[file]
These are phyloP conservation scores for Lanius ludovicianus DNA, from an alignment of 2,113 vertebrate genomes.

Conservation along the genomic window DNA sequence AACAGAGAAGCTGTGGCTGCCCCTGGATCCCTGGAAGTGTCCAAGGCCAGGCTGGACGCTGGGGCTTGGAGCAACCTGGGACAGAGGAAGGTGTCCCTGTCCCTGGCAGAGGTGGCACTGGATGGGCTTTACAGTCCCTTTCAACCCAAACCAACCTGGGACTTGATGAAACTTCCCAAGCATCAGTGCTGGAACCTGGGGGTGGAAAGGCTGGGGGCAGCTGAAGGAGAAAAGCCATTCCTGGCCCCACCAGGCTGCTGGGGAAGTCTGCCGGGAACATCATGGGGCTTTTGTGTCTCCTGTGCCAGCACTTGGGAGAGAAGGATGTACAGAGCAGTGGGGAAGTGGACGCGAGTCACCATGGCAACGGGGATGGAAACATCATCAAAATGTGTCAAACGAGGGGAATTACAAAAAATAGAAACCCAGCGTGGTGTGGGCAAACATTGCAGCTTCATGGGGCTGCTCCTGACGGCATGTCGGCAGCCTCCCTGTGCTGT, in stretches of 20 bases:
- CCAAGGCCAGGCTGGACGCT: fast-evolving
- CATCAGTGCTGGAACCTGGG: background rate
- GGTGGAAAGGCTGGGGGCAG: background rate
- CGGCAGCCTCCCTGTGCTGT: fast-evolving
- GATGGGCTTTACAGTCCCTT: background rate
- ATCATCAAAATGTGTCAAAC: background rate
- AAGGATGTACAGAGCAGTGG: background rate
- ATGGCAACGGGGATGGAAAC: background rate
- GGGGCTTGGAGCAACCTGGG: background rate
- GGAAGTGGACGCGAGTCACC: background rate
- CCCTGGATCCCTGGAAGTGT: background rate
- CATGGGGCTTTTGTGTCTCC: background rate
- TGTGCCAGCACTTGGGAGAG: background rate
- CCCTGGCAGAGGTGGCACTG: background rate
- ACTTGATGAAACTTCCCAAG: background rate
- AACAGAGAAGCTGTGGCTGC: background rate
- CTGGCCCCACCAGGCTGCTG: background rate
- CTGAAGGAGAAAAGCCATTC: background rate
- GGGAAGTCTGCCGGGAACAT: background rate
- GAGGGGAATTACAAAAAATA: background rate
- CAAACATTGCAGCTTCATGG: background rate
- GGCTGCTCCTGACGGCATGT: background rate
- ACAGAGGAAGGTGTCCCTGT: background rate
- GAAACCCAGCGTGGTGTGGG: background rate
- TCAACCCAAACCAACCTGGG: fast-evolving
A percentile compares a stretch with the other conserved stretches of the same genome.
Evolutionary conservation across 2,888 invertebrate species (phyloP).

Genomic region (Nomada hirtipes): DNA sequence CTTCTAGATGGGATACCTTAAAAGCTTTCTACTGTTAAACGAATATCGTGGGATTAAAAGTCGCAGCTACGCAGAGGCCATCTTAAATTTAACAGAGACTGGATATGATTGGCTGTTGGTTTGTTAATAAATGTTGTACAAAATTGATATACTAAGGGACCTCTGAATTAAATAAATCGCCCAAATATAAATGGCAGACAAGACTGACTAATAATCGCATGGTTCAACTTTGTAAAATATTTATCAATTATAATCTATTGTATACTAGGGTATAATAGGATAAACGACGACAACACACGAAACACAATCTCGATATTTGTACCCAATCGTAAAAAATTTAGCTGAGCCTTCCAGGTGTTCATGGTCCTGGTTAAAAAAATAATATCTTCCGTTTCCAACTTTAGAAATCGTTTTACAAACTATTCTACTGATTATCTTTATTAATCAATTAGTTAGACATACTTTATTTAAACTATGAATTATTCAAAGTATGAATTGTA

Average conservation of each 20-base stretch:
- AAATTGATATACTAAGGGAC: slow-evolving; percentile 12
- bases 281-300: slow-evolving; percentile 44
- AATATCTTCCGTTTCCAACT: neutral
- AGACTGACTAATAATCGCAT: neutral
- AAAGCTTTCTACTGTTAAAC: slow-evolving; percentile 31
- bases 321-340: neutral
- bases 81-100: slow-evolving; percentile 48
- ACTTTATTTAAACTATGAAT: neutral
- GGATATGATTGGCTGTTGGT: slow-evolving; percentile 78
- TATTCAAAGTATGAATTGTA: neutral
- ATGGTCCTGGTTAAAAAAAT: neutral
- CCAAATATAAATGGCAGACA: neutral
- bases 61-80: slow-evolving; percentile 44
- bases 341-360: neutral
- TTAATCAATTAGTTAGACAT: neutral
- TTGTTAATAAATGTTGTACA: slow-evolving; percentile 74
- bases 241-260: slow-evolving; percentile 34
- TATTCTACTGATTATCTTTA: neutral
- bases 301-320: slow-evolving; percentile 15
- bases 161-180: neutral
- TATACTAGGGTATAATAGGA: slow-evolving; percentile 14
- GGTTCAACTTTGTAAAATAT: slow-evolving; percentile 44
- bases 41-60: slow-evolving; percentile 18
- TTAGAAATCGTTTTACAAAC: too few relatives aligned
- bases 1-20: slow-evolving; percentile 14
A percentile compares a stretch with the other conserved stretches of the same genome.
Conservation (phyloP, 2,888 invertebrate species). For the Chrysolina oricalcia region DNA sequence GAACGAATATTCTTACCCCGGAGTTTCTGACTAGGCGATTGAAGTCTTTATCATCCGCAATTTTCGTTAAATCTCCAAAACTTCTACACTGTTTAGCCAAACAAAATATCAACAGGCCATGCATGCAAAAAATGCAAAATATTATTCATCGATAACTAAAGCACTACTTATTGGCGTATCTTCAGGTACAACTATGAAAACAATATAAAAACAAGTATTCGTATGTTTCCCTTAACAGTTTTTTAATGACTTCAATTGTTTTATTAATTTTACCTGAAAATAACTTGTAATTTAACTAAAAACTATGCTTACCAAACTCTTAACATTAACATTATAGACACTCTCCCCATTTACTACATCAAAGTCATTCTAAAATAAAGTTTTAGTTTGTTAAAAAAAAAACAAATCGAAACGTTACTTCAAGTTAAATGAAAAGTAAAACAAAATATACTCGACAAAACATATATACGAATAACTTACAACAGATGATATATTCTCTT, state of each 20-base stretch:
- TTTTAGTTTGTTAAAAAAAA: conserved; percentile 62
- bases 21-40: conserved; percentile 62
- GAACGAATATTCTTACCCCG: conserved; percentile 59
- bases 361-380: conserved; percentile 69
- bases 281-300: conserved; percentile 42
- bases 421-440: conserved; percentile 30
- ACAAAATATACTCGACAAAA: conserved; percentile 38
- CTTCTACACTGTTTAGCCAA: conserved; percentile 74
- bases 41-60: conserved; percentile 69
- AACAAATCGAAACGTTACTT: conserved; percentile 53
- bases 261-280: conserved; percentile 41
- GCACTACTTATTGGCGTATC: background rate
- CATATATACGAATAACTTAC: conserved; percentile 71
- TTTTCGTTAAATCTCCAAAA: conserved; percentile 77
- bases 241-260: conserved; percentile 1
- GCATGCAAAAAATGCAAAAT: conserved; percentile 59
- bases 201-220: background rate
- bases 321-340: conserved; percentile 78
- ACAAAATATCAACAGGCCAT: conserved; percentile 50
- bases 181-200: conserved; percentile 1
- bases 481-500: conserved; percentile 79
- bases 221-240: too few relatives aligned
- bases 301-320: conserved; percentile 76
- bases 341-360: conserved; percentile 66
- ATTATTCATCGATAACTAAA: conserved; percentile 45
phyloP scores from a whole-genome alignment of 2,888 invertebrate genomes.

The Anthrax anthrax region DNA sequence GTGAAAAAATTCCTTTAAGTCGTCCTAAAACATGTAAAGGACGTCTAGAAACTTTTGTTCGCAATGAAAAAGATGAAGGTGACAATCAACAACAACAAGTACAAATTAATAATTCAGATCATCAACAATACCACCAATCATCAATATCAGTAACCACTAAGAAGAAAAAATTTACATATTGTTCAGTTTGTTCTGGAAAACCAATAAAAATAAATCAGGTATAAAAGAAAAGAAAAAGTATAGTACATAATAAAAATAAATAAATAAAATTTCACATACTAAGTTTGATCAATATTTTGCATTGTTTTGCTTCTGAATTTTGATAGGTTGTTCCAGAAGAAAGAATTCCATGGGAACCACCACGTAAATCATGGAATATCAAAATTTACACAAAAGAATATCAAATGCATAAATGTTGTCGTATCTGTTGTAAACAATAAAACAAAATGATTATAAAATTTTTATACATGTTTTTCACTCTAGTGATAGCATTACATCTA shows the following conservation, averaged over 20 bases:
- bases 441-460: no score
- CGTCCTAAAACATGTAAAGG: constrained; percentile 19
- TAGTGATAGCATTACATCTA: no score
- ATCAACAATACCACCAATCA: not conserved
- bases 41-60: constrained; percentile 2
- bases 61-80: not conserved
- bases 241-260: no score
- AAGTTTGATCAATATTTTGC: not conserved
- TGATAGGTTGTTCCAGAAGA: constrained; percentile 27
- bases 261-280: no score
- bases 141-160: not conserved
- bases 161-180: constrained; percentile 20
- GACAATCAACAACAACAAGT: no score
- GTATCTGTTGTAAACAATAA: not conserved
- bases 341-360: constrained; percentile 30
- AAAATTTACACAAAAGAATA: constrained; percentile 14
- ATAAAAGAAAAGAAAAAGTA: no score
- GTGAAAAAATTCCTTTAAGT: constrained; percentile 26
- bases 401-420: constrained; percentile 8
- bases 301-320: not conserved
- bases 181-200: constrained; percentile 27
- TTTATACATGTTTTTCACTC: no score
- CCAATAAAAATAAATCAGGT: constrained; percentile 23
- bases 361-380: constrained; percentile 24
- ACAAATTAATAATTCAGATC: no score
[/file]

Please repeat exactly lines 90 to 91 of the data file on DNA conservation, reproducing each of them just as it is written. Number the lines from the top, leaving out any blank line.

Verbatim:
- bases 41-60: constrained; percentile 2
- bases 61-80: not conserved